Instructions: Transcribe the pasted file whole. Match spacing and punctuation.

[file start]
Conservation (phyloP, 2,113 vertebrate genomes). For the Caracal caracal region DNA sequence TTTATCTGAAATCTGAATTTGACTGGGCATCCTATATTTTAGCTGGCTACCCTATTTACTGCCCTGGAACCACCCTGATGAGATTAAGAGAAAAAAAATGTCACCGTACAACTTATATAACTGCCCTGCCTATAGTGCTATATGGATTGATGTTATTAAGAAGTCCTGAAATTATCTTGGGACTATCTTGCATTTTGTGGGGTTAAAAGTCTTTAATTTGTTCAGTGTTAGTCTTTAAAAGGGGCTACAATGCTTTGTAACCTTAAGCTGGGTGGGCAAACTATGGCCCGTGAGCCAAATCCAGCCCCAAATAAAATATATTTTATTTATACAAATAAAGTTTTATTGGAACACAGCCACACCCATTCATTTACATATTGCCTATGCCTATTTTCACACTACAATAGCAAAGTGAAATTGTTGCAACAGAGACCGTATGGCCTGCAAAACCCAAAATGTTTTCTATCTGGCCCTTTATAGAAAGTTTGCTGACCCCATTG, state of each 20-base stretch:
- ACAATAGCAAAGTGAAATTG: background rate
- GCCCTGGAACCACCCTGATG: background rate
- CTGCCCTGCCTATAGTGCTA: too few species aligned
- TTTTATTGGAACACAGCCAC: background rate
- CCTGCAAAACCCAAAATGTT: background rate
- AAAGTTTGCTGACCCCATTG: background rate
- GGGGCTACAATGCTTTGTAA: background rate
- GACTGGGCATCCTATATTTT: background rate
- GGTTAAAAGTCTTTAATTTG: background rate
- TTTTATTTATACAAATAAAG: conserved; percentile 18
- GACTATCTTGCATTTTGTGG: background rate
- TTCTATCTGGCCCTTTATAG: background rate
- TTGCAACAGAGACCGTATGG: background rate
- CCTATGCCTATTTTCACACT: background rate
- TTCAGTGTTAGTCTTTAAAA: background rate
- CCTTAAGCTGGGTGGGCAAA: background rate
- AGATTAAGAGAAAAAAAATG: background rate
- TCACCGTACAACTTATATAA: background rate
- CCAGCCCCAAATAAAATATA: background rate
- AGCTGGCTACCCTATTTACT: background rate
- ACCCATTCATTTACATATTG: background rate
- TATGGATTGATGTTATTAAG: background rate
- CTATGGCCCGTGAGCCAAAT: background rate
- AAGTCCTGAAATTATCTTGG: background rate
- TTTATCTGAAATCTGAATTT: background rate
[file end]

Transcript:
Conservation (phyloP, 2,113 vertebrate genomes). For the Caracal caracal region DNA sequence TTTATCTGAAATCTGAATTTGACTGGGCATCCTATATTTTAGCTGGCTACCCTATTTACTGCCCTGGAACCACCCTGATGAGATTAAGAGAAAAAAAATGTCACCGTACAACTTATATAACTGCCCTGCCTATAGTGCTATATGGATTGATGTTATTAAGAAGTCCTGAAATTATCTTGGGACTATCTTGCATTTTGTGGGGTTAAAAGTCTTTAATTTGTTCAGTGTTAGTCTTTAAAAGGGGCTACAATGCTTTGTAACCTTAAGCTGGGTGGGCAAACTATGGCCCGTGAGCCAAATCCAGCCCCAAATAAAATATATTTTATTTATACAAATAAAGTTTTATTGGAACACAGCCACACCCATTCATTTACATATTGCCTATGCCTATTTTCACACTACAATAGCAAAGTGAAATTGTTGCAACAGAGACCGTATGGCCTGCAAAACCCAAAATGTTTTCTATCTGGCCCTTTATAGAAAGTTTGCTGACCCCATTG, state of each 20-base stretch:
- ACAATAGCAAAGTGAAATTG: background rate
- GCCCTGGAACCACCCTGATG: background rate
- CTGCCCTGCCTATAGTGCTA: too few species aligned
- TTTTATTGGAACACAGCCAC: background rate
- CCTGCAAAACCCAAAATGTT: background rate
- AAAGTTTGCTGACCCCATTG: background rate
- GGGGCTACAATGCTTTGTAA: background rate
- GACTGGGCATCCTATATTTT: background rate
- GGTTAAAAGTCTTTAATTTG: background rate
- TTTTATTTATACAAATAAAG: conserved; percentile 18
- GACTATCTTGCATTTTGTGG: background rate
- TTCTATCTGGCCCTTTATAG: background rate
- TTGCAACAGAGACCGTATGG: background rate
- CCTATGCCTATTTTCACACT: background rate
- TTCAGTGTTAGTCTTTAAAA: background rate
- CCTTAAGCTGGGTGGGCAAA: background rate
- AGATTAAGAGAAAAAAAATG: background rate
- TCACCGTACAACTTATATAA: background rate
- CCAGCCCCAAATAAAATATA: background rate
- AGCTGGCTACCCTATTTACT: background rate
- ACCCATTCATTTACATATTG: background rate
- TATGGATTGATGTTATTAAG: background rate
- CTATGGCCCGTGAGCCAAAT: background rate
- AAGTCCTGAAATTATCTTGG: background rate
- TTTATCTGAAATCTGAATTT: background rate